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Antwerp welcomes DRC minister of mines

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Diamcor diamonds fetch an average price of $192.07/ct

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JUNWEX Moscow will be held at the end of October

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22 october 2021

Lucapa improves core-earnings guidance as diamond industry recovers

Lucapa Diamond has reported a significant upgrade to its 2021 full year attributable guidance, which sees its full-year EBITDA increase by about 45% to between A$26 million and A$28 million following solid operational performances from both the Lulo...

22 october 2021

History of Jewelry Business in South Korea

07 october 2008

South Korea is a country with a developed economy and original culture located in East Asia. In their outward appearance, the Koreans look very much like their neighbors – the Chinese and Japanese. However, there is a substantial distinction in the Korean character and etiquette – they are peaceful, non-aggressive in relations with others and disposed to reconciliation.
Korea’s historic tempo is surprising by its singularity. During one thousand years this country lived as if in a sleep and then in a matter of several dozens years it went through colossal transformations both in the economic and cultural planes. This makes it essentially different from the cyclic processes of sluggish modernization in China; or from the extinction of the neighboring nomadic (Hunnish-Manchurian) civilization; or from the linearly irregular progress in the countries of Europe.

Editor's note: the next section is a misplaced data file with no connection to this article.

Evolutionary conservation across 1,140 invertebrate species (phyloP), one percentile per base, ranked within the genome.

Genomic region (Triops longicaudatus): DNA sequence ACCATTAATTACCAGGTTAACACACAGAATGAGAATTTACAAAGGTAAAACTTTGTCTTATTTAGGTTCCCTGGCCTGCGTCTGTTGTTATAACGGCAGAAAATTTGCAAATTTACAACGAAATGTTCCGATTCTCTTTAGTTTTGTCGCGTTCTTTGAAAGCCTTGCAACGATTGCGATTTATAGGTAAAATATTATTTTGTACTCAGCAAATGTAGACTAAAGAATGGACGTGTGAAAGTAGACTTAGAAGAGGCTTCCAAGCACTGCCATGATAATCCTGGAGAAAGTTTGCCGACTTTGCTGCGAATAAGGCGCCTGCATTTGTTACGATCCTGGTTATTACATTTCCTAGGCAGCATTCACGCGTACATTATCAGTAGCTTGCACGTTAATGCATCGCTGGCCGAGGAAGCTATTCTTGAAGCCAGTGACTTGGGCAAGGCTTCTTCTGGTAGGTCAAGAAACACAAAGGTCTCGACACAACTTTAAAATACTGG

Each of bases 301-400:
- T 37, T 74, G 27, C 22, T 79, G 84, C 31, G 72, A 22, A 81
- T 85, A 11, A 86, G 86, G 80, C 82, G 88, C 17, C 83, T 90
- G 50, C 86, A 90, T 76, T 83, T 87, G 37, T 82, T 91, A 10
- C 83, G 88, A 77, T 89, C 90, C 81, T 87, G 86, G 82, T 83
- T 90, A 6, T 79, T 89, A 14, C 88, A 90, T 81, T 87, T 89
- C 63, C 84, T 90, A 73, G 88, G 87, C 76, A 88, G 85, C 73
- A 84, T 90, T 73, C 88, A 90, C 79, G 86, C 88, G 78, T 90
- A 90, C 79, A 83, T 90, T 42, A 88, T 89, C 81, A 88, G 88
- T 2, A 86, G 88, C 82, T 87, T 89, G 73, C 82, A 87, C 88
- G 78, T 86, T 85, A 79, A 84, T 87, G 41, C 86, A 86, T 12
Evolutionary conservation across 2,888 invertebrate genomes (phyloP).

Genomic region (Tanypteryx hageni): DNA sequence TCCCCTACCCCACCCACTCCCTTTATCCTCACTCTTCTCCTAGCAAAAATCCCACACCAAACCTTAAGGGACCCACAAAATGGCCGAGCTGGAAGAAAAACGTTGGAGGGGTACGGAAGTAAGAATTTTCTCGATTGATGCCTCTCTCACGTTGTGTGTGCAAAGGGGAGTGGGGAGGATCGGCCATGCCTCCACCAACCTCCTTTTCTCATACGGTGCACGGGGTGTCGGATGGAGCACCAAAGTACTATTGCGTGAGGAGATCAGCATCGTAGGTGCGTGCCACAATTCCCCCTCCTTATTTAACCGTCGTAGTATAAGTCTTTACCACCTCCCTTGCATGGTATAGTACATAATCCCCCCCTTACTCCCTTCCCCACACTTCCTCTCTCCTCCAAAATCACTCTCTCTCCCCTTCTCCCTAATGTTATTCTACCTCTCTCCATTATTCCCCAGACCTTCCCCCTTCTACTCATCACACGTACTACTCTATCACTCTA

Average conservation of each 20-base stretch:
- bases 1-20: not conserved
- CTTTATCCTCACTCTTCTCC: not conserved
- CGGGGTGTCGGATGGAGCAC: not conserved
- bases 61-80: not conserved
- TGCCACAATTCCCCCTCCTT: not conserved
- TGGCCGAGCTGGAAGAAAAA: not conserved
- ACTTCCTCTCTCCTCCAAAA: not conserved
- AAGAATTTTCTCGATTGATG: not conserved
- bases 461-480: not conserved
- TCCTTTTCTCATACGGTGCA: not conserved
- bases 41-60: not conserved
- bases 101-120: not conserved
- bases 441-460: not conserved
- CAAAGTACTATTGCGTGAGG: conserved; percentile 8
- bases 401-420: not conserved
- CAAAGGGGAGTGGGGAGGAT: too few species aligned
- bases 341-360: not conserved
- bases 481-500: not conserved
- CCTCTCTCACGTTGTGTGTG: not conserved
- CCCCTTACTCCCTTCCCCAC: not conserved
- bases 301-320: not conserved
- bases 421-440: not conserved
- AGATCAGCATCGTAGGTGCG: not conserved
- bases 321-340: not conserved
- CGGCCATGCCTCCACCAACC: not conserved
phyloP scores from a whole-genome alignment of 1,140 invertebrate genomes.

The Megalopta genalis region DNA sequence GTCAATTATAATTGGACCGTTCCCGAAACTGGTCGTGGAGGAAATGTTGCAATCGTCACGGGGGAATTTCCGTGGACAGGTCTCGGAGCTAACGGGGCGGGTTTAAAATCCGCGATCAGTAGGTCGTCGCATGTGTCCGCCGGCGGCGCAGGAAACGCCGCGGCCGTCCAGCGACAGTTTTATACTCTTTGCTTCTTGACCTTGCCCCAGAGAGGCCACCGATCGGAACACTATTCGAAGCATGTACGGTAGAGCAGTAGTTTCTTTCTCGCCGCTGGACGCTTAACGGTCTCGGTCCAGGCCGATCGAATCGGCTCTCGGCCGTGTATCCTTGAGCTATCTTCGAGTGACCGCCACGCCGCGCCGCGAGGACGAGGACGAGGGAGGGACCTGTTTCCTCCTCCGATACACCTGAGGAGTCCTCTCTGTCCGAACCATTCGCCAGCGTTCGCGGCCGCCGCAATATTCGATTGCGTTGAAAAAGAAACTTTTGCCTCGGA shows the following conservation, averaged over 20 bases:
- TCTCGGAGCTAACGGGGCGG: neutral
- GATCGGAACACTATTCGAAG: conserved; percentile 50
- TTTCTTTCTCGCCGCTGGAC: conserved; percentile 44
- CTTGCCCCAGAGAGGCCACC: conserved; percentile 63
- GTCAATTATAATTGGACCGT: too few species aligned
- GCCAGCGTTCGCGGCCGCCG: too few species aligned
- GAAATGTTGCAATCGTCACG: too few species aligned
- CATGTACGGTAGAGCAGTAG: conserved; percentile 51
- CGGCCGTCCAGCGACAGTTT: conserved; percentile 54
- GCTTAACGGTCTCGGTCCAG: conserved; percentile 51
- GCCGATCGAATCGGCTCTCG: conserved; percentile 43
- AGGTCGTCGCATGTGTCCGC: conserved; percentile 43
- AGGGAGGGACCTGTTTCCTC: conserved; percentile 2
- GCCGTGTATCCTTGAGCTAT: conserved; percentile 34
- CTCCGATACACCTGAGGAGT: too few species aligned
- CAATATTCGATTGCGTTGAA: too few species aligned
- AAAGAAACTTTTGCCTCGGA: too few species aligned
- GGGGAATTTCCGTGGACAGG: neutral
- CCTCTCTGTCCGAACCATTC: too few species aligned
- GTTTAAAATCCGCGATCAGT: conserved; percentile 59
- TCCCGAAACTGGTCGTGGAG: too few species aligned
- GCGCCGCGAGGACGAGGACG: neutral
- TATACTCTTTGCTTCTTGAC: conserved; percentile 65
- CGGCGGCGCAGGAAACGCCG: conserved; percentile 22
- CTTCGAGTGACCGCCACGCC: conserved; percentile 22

Of all the “small” states in East Asia, Korea was traditionally most close to China. The Chinese classic culture was at all times held in reverence in Korea. It is no wonder that the Chinese Confucian concept of the “Mandate of Heaven” was accepted there without any reservations and doubts.
The history of Korea’s jewelry business is radically different from the European centrist tradition. Jewelry articles proper as perceived by Europe (in terms of manifestation of one’s individuality) have secondary significance. In Korea, items made of precious metals and gems are to perform fist of all a function of social identification and symbolize religious aspirations of a member of the Korean society.
In Korea, the culture of using jewelry gold and silver as well as gems (amber, pearls, coral, jade and amethyst) dates back to many centuries ago. This was because despite its long-term commercial isolation Korea had and used its own deposits of these minerals.

Its national jewelry images and predilections find their concentrated expression in state regalia, royal ritual adornments and ceremonial attires of supreme dignitaries. The Korean elite and grassroots simply copy the high fashion samples, naturally in a more modest way.